Multiple improvements are designed for improved safety, including standard LED headlamps to improve night vision, a column-mounted gear-shifter that allows drivers to keep their eyes on the road, and a redesigned one-piece side window that affords the driver a clearer line of sight. In addition, the Bendix Wingman Advanced Collision Mitigation system comes standard in the LT Series.

Uptime. The LT Series was designed with the goal of best-in-class uptime, meaning keeping the truck on the road and facilitating quick service when the need arises. To drive improved uptime, International carefully reviewed reliability data and other data collected from OnCommand Connection, the company’s remote diagnostics system, and made multiple enhancements to support increased reliability and serviceability.

Many of the truck’s new features were designed to improve reliability and serviceability, as well as functionality. For example:

  • The new single-canister aftertreatment system is not just 60% smaller and 40% lighter, but is also simplified for quicker servicing.

  • The new LED headlamps and fog lamps not only deliver brighter light and intensity, but also have tough new polycarbonate headlight lenses that protect them against breakage.

  • The cab wiring includes all-new harnessing and an in-cab power distribution module that is inside the truck, away from the elements.

  • All key service points under the hood, inside the cab and around the vehicle are ergonomically designed for easy access and servicing, and many components have been engineered with longer intervals between required maintenance.

Fuel economy. The LT Series features significantly improved aerodynamics and provides fuel efficiency that is 7% better than the company’s most recent fuel economy leader, a 2017 ProStar with the Cummins ISX15 engine.

International has always placed a strong emphasis on industry-leading aerodynamics as a solid foundation for fuel efficiency, and the LT Series delivers 3% improvement in fuel economy due to its aerodynamic benefits alone. Upgraded aerodynamic features on the new International LT Series include an aero-contoured hood, fender, wheel opening and chassis skirts and an aero-enhanced three-piece front bumper, while longer side extenders shorten the trailer gap.

Aerodynamics in the LT Series were fine-tuned using multiple advanced testing methods, including computational fluid dynamics, one-eighth scale and full-size wind tunnel and coast-down testing, to assure that the vehicle would perform well facing winds not just head-on, but also at an angle. In fact, the higher the yaw angle of the wind, the better the LT Series performs against the competition.

Advanced driver assistance. Central to the advances of the International LT Series are advanced driver assistance systems that support safety and efficiency goals and pave the way for additional customer-selected options.

The Bendix Wingman Advanced Collision Mitigation system comes standard with every model in the series, and is also available with the optional Bendix Wingman Fusion and Meritor WABCO OnGuardACTIVE systems.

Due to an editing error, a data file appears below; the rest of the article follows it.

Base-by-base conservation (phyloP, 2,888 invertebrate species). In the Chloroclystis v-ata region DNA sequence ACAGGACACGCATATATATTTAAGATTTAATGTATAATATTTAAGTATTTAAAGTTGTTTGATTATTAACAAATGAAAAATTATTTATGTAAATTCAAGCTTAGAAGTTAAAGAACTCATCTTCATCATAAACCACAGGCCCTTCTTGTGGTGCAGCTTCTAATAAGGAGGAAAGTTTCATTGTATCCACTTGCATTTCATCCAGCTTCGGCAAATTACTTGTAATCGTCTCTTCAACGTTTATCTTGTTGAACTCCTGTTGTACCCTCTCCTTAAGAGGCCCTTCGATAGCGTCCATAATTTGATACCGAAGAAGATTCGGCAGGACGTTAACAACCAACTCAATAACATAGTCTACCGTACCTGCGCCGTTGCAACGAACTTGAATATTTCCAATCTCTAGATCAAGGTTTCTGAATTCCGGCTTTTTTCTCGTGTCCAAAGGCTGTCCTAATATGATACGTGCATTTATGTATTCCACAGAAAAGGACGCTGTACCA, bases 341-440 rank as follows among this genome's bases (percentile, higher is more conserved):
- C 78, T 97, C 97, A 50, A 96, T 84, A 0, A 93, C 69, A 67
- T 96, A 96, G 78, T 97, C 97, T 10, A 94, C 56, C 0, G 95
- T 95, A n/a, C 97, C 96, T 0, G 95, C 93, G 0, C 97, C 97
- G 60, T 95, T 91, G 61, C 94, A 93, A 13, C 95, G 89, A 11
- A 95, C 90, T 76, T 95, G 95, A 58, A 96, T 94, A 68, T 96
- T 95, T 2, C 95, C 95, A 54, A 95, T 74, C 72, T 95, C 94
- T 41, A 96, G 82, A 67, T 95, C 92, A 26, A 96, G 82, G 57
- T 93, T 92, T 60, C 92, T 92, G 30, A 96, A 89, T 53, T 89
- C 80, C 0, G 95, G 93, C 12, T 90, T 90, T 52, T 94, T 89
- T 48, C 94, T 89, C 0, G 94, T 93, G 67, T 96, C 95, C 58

International’s own predictive cruise control looks ahead of the vehicle and recognizes the terrain and continuously calculates the most efficient speed and gear for optimal fuel economy in real time. Unlike conventional predictive cruise technology, International predictive cruise control uses preinstalled GPS maps and the latest commercial route data to make adjustments to cruising speed without the need to pre-drive the route.

The new electronic control systems also use programmable parameters to optimize efficiency. Driver controls and instrumentation are based on robust industry-standard SAE J1939 electrical architecture, with a new cluster and switches designed to keep drivers focused and maximize uptime.

The LT Series is being launched with the new 2017 Cummins X15 engine, which has HP ratings of up to 500 HP in the efficiency series and up to 565 hp in the performance series. It is also being launched with the new 2017 Navistar N13 engine, which will be available in the spring and has an advanced fuel-efficient 13-liter design that produces up to 475 hp and 1,750 lb.-ft. of torque from a design that is 500 to 600 pounds lighter than traditional big bore engines.



WalMart asked for it, Navistar delivered it.  Now to get it all rolled out.

I've been seeing incremental improvements on the highways.  Skirts on semi-trailers are now commonplace, and I've begun to see collapsible boat-tails on the doors.  It comes bit by bit.

James McLaughlin

13 mpg with what load and at what speed?

Account Deleted

I don’t believe most of those efficiency statements from the old automakers. If they were even remotely true we would see significant improvement in real world mpg but we don’t.

The solution is to do as Tesla and make a fully autonomous BEV semi. That will be zero emission and have lower cost per mile than a fully autonomous oil burner and it will last a million miles without drive train replacement versus 333,000 miles for an oil burner.